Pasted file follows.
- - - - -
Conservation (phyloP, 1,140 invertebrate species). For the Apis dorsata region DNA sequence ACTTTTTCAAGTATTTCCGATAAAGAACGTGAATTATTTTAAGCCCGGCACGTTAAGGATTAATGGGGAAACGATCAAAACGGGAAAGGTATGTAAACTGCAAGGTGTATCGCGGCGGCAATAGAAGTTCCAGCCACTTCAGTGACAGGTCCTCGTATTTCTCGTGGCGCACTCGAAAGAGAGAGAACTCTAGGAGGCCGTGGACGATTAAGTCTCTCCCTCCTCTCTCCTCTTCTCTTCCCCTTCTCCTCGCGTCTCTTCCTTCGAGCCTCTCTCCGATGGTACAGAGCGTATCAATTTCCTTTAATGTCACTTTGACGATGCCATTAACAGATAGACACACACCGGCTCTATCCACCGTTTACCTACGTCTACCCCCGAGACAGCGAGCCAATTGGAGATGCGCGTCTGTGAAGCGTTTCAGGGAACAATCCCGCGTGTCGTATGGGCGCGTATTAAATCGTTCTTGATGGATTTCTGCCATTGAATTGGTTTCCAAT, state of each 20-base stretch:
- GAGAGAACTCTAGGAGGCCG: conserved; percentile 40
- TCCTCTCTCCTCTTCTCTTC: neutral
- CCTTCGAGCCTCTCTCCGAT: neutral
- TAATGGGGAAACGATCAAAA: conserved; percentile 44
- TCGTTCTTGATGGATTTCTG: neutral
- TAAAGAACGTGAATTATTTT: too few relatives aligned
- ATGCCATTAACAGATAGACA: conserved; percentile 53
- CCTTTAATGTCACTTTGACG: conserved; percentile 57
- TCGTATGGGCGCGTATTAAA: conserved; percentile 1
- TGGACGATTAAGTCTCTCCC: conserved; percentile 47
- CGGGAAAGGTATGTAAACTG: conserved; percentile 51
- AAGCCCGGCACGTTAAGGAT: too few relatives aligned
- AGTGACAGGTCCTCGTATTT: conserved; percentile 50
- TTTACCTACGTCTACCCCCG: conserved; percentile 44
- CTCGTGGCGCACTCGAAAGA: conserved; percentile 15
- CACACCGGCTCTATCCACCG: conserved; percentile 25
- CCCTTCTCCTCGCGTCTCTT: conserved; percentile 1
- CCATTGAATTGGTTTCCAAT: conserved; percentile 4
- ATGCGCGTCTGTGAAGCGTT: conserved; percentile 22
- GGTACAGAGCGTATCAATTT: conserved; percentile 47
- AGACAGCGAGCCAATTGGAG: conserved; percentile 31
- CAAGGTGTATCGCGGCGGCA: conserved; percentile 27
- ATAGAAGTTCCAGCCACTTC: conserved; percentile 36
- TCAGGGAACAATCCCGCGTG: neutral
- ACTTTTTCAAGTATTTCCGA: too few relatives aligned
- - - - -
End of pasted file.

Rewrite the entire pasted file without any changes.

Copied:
Conservation (phyloP, 1,140 invertebrate species). For the Apis dorsata region DNA sequence ACTTTTTCAAGTATTTCCGATAAAGAACGTGAATTATTTTAAGCCCGGCACGTTAAGGATTAATGGGGAAACGATCAAAACGGGAAAGGTATGTAAACTGCAAGGTGTATCGCGGCGGCAATAGAAGTTCCAGCCACTTCAGTGACAGGTCCTCGTATTTCTCGTGGCGCACTCGAAAGAGAGAGAACTCTAGGAGGCCGTGGACGATTAAGTCTCTCCCTCCTCTCTCCTCTTCTCTTCCCCTTCTCCTCGCGTCTCTTCCTTCGAGCCTCTCTCCGATGGTACAGAGCGTATCAATTTCCTTTAATGTCACTTTGACGATGCCATTAACAGATAGACACACACCGGCTCTATCCACCGTTTACCTACGTCTACCCCCGAGACAGCGAGCCAATTGGAGATGCGCGTCTGTGAAGCGTTTCAGGGAACAATCCCGCGTGTCGTATGGGCGCGTATTAAATCGTTCTTGATGGATTTCTGCCATTGAATTGGTTTCCAAT, state of each 20-base stretch:
- GAGAGAACTCTAGGAGGCCG: conserved; percentile 40
- TCCTCTCTCCTCTTCTCTTC: neutral
- CCTTCGAGCCTCTCTCCGAT: neutral
- TAATGGGGAAACGATCAAAA: conserved; percentile 44
- TCGTTCTTGATGGATTTCTG: neutral
- TAAAGAACGTGAATTATTTT: too few relatives aligned
- ATGCCATTAACAGATAGACA: conserved; percentile 53
- CCTTTAATGTCACTTTGACG: conserved; percentile 57
- TCGTATGGGCGCGTATTAAA: conserved; percentile 1
- TGGACGATTAAGTCTCTCCC: conserved; percentile 47
- CGGGAAAGGTATGTAAACTG: conserved; percentile 51
- AAGCCCGGCACGTTAAGGAT: too few relatives aligned
- AGTGACAGGTCCTCGTATTT: conserved; percentile 50
- TTTACCTACGTCTACCCCCG: conserved; percentile 44
- CTCGTGGCGCACTCGAAAGA: conserved; percentile 15
- CACACCGGCTCTATCCACCG: conserved; percentile 25
- CCCTTCTCCTCGCGTCTCTT: conserved; percentile 1
- CCATTGAATTGGTTTCCAAT: conserved; percentile 4
- ATGCGCGTCTGTGAAGCGTT: conserved; percentile 22
- GGTACAGAGCGTATCAATTT: conserved; percentile 47
- AGACAGCGAGCCAATTGGAG: conserved; percentile 31
- CAAGGTGTATCGCGGCGGCA: conserved; percentile 27
- ATAGAAGTTCCAGCCACTTC: conserved; percentile 36
- TCAGGGAACAATCCCGCGTG: neutral
- ACTTTTTCAAGTATTTCCGA: too few relatives aligned